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Indeed I was puzzled why the landscape light neutral is cut off. The cables have bare ground wires, these appear to be all connected to the junction box metal and not shown in the drawing.
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That's a good thing. As Mike Rock pointed out, you won't be able to connect the landscape lights to a GFCI without an active neutral in that box. If it's possible, I would run a new cable from that box to the first landscape fixture. You will also have to find and disconnect whatever is currently being used as a neutral, or the GFCI would just trip.
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Because of the location of the landscape lights where it would be difficult to install extra conduits underground, I suspect that this junction box is the only neutral/ground source (not using a neutral from some other part of the circuit). Probably the builder is using just the ground and hot wire from this pool room switch box. If my understanding of GFCI is correct, sounds like GFCI cannot be used for the landscape lights because there would be no difference between neutral and ground in this case and the GFCI neutral can never be a pure ground? I sometimes get confused on this finer distinction because ground and neutral is bonded together at the main panel.
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iwdplz wrote:

it seems like someone violated code somewhere in that setup, currents must be balanced within a cable, summat ain't right
nate
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replace "roosters" with "cox" to reply.
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In other words, I can understand that if there is a neutral re-used from another part of the circuit, the landscape light GFCI would trip because of tiny differences in the neutral when other loads are applied on the circuit. However if this part of the light circuit is using only a direct ground, wouldn't the GFCI still function ok by detecting when the "normal ground" becomes disconnected and replaced by an "improper ground" like a wet person? Because there is a fluctuation in the current in the transition between the two?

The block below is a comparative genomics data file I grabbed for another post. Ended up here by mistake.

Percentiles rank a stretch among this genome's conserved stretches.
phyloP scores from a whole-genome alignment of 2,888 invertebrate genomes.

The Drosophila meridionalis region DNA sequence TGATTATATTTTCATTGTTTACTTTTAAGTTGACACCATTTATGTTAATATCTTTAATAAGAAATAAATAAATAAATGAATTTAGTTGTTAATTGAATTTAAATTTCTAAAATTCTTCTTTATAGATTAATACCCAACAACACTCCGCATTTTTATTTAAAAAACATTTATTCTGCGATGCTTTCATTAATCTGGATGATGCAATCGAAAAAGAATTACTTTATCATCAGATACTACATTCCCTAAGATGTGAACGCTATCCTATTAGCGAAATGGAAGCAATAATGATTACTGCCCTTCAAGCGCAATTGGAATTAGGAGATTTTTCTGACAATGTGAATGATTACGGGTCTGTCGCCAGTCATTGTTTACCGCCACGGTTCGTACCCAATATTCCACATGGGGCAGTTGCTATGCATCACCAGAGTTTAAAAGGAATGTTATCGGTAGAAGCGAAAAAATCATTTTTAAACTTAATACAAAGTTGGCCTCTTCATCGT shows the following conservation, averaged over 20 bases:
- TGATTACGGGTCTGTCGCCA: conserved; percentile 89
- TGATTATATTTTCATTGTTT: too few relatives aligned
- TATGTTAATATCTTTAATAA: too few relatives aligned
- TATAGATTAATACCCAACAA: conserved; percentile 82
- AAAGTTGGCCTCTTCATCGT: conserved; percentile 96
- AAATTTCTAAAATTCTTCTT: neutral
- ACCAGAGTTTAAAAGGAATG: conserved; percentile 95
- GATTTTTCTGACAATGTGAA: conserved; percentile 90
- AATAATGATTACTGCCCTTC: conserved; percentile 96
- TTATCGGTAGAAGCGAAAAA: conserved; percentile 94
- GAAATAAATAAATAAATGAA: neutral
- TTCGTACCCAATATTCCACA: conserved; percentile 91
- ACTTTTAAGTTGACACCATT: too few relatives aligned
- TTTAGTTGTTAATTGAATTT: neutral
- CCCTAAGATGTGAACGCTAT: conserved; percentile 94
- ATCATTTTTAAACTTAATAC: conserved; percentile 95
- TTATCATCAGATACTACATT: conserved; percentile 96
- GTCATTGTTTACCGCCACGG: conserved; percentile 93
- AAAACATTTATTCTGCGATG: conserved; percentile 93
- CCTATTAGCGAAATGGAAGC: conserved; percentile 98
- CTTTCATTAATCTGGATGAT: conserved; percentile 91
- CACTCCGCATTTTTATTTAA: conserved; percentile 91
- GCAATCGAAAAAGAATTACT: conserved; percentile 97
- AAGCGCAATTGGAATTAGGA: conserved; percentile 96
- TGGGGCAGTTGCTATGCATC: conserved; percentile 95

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iwdplz wrote:

no.
the GFCI must be in a box where both hot and neutral are available - it has connections for both. The GFCI compares currents between the two wires, and if they differ by more than 5 mA or so, it'll shut off the power. this is why it also can't be used to replace a switch used in a "switch leg" configuration, because there's no neutral available there.
nate
--
replace "roosters" with "cox" to reply.
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The GFCI device senses the current going out on the hot leg and returning on the neutral. If they are not equal, current is leaking to ground, and the device cuts out. Where your landscape lights are concerned, the neutral wire is probably broken, so to make the lights work, he just connected the bare ground as a neutral replacement. That circuit won't work on a GFCI device as there would always be leakage into ground on the bare wire, causing an imbalance. It is also a potentially dangerous situation for anyone that may touch one of these fixtures. If they happen to be touching anything that is better grounded than the ground wire, they could become part of the circuit.

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That wiring makes sense and I tried it just now, but the GFCI trips immediately so the pool light never turns on. I also noticed that the landscape light doesn't turn on anymore - so I jumpered the feed neutral to the pool light neutral like it was before, and now landscape light turns on ok via the other switch. So the pool light and landscape light must be using the same neutral. I am puzzled why the GFCI is tripping and how I should wire it given this new info..
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Update:
When I add the landscape light to the Load terminal in the GFCI combo device (instead of a separate switch), it works. Now the GFCI works for both the pool light and landscape lights. Except now I don't have independent control over them. That's fine because the landscape lights are next to the pool anyway. So this way I have GFCI protection for ALL of the outdoor lights near the pool.
Why does this GFCI tripping happen with a separate landscape light switch? My guess is that by turning on the landscape switch, it causes the current to drop unevenly in the circuit legs and the GFCI senses a slight mismatch. So by combining them together the current drop is evenly matched.